Letter: Understanding Development

Letter: Understanding Development

Letter to the Editor

To the Editor:

What is there about the simple words "by right" that retired science educator Martin Tillett doesn't understand [“By Right Development, opinion, July 23-29, Mount Vernon Gazette]. It seems everyone else understands it means you can build it without the government extracting additional requirements not spelled out in local ordinances and regulations. There is not an easier to understand concept in the world of land development. For example, in a R-3 zoning district, it means if you buy a lot subtending greater than 10,500 square feet, you can build a house there as long as you comply with the 30 foot front yard requirement, 12 foot side yard requirement, 25 foot rear yard requirement and stay at least 15 feet from any floodplain and away from any wetlands. Of course, you must also comply with the 35 foot mean roof height limitation. This is a simplification and there are other requirements spelled out in the law, but the point is you can build your house without being required to submit to public hearings or to offer proffers.

Now suppose you want to build the house closer to the street than 30 feet or reduce the rear yard below 25 feet. Now you have to go to the Board of Zoning Appeals for a variance and withstand a public hearing. Likely you must offer additional concessions such as installing stormwater controls. Now suppose you want to operate a day care business or halfway house in the house. You would have to apply to the Board of Supervisors for a Special Exception or Special Permit. They would likely attach conditions for approval such as requirements for screening from neighbors or off-street parking. This is as it should be.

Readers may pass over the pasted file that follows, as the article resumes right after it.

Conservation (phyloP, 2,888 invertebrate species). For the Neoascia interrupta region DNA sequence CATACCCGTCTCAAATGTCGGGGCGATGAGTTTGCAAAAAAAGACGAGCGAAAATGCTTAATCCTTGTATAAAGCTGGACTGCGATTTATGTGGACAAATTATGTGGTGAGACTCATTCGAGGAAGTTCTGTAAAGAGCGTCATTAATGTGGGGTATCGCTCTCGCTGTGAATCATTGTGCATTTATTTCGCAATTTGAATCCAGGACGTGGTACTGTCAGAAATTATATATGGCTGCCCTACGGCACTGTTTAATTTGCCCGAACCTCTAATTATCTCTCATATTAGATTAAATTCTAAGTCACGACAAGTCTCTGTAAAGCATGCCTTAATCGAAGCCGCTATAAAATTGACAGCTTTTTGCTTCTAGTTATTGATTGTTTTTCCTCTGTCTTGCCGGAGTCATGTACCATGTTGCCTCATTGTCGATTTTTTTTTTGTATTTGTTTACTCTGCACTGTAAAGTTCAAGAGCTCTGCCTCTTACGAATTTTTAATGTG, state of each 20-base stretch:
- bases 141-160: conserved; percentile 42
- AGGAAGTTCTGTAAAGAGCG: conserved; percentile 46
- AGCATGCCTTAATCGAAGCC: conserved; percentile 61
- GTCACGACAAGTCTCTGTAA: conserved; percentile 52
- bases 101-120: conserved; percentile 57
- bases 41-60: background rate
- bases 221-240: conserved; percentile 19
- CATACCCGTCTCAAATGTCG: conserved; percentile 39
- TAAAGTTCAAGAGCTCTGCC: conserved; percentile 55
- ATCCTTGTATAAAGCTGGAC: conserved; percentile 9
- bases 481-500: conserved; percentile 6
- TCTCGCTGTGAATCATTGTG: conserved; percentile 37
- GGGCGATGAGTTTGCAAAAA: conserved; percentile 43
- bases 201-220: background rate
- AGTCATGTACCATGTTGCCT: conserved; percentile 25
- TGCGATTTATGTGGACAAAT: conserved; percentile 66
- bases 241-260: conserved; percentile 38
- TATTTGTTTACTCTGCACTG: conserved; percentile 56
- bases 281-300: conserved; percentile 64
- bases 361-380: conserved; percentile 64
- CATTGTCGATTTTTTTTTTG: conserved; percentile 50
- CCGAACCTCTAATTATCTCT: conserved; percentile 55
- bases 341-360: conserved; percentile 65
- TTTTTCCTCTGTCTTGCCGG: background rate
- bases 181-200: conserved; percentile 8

Introducing the uncertainty of the ability of the government to attach additional conditions to "by right" development not only violates the 5th Amendment to the Constitution, it also would introduce uncertainties in the costs of development that would bring local development to a grinding halt. The system is not broken. Community activists like and including Martin Tillett must recognize there can be adverse consequences to their activism. Exhibit A is the proposed Kings Crossing Town Center project that fell victim to the adverse effects of excess civic activism. No need to rehash what has been discussed on these pages ad infinitim.

Candidates for public office who lack respect for the 5th Amendment's protection of property owners should be defeated by well-informed voters. The same goes for politicians who do not strike a proper balance between the benefits of proposed developments to the community as a whole and respect for communities most likely to be affected by proposed developments. The views of the latter must be given deference so long as those views are credibly known.

H. Jay Spiegel

Mount Vernon

The author has lived in the Mount Vernon District and has owned property there for over 30 years. He holds a Bachelor of Science degree from the Cornell University College of Engineering and a law degree from George Mason University. He was formerly a member of the MVCCA’s Environment & Recreation committee and is a past chairman of its Planning & Zoning Committee. He represented the Mount Vernon District on the APR Task Force for BRAC and was a vice-chairman of the land use committee of the 2009 Visioning Task Force.